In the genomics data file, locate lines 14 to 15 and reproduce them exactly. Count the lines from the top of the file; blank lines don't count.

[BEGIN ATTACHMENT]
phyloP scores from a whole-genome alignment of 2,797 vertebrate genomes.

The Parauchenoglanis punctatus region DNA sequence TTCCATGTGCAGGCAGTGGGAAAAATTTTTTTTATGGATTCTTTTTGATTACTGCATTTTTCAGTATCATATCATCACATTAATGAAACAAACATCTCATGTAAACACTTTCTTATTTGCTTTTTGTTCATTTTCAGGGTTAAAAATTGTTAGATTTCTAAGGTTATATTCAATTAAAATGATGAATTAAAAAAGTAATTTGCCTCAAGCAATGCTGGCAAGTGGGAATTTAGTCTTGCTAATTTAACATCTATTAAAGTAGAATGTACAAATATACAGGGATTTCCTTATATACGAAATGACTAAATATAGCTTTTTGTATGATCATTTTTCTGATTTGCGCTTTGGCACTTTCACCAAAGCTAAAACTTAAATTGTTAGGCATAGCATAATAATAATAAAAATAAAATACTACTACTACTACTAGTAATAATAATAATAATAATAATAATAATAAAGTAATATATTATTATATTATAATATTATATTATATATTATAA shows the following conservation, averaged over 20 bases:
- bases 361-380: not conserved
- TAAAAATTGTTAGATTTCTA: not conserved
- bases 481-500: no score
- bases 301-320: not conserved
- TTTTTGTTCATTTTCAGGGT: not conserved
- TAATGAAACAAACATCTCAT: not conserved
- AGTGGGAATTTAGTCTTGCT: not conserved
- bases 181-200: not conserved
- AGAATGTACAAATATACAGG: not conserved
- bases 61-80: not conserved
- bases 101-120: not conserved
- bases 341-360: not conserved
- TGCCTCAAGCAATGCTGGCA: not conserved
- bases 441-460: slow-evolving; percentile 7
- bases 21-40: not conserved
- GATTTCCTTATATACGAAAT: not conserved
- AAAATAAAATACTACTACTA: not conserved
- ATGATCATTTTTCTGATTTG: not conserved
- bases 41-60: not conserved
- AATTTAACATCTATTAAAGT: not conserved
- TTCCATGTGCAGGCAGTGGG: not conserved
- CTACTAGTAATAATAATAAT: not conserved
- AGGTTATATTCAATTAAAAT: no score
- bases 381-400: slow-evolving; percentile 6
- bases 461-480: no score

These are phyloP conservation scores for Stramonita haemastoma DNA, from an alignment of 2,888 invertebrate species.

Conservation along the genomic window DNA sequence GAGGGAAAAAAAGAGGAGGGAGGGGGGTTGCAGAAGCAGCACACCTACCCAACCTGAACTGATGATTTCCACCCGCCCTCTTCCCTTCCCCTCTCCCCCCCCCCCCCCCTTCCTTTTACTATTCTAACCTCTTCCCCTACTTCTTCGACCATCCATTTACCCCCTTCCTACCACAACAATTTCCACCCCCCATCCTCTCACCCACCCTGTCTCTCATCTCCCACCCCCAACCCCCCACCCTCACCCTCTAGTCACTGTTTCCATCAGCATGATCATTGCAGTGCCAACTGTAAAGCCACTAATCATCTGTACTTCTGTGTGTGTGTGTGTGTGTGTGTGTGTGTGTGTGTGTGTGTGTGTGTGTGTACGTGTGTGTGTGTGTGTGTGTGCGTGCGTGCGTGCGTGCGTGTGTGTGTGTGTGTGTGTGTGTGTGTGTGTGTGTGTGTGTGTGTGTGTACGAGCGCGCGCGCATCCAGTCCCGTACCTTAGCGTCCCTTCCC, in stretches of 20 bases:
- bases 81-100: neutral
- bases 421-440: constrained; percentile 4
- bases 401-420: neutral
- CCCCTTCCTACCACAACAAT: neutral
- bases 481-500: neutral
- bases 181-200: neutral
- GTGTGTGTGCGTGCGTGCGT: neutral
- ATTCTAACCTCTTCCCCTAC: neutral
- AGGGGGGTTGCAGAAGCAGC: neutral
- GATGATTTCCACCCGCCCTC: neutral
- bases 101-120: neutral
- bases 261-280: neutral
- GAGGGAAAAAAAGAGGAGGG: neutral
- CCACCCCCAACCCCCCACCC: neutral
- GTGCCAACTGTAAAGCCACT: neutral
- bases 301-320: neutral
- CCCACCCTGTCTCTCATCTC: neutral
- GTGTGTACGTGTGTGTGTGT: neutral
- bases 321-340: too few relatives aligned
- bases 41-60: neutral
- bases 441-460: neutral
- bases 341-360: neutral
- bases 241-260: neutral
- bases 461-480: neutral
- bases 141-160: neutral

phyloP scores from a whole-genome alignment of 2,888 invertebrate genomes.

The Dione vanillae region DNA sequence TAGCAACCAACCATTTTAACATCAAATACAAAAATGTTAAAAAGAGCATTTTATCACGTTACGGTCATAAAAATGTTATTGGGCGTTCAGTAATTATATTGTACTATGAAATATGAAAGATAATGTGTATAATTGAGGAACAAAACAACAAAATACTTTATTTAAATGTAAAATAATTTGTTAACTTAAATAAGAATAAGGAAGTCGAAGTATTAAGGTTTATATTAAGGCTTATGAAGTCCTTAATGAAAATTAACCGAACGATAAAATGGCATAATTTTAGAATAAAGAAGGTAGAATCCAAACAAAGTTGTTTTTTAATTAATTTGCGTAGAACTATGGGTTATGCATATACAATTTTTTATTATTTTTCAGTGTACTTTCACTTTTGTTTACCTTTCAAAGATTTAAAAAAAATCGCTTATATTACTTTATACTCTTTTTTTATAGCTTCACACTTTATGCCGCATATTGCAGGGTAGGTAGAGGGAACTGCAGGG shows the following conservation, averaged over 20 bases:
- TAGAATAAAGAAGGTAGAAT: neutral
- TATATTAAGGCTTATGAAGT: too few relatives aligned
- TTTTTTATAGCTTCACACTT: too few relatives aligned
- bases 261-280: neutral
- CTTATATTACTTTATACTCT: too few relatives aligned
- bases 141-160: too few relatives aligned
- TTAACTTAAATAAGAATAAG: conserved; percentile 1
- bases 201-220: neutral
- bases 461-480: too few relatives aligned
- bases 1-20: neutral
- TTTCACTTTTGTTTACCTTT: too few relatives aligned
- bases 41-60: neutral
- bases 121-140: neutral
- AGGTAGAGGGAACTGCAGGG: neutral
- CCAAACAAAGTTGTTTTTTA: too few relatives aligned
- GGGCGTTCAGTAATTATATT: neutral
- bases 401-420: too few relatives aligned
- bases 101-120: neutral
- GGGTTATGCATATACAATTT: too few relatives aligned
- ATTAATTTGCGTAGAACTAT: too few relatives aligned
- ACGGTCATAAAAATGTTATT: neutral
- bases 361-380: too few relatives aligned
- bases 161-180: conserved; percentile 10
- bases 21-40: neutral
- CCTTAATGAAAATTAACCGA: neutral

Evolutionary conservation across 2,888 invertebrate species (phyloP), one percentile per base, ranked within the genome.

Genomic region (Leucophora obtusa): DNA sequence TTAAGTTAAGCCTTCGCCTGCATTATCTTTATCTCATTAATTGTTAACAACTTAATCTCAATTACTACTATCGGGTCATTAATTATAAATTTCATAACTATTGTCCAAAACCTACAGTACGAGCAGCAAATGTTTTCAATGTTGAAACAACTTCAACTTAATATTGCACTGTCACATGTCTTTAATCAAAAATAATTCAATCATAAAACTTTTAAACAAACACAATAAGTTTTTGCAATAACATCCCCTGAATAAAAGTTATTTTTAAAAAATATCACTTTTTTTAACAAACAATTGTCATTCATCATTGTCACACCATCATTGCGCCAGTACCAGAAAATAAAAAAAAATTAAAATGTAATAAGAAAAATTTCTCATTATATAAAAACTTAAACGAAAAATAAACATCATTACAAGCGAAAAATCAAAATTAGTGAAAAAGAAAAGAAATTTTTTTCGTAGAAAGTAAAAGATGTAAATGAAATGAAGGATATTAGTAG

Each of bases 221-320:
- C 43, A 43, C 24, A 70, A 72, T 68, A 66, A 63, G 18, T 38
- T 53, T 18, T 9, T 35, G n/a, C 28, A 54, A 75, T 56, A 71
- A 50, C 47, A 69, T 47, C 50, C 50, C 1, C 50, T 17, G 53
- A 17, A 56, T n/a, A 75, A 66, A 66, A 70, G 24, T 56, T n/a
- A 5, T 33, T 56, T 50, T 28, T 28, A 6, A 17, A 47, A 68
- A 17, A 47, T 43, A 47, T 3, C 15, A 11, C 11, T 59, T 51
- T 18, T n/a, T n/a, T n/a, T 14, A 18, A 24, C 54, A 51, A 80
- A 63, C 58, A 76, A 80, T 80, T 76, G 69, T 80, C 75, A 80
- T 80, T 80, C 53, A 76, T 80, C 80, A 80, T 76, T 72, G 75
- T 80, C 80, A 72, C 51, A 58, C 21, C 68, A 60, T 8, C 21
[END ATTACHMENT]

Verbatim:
- bases 341-360: not conserved
- TGCCTCAAGCAATGCTGGCA: not conserved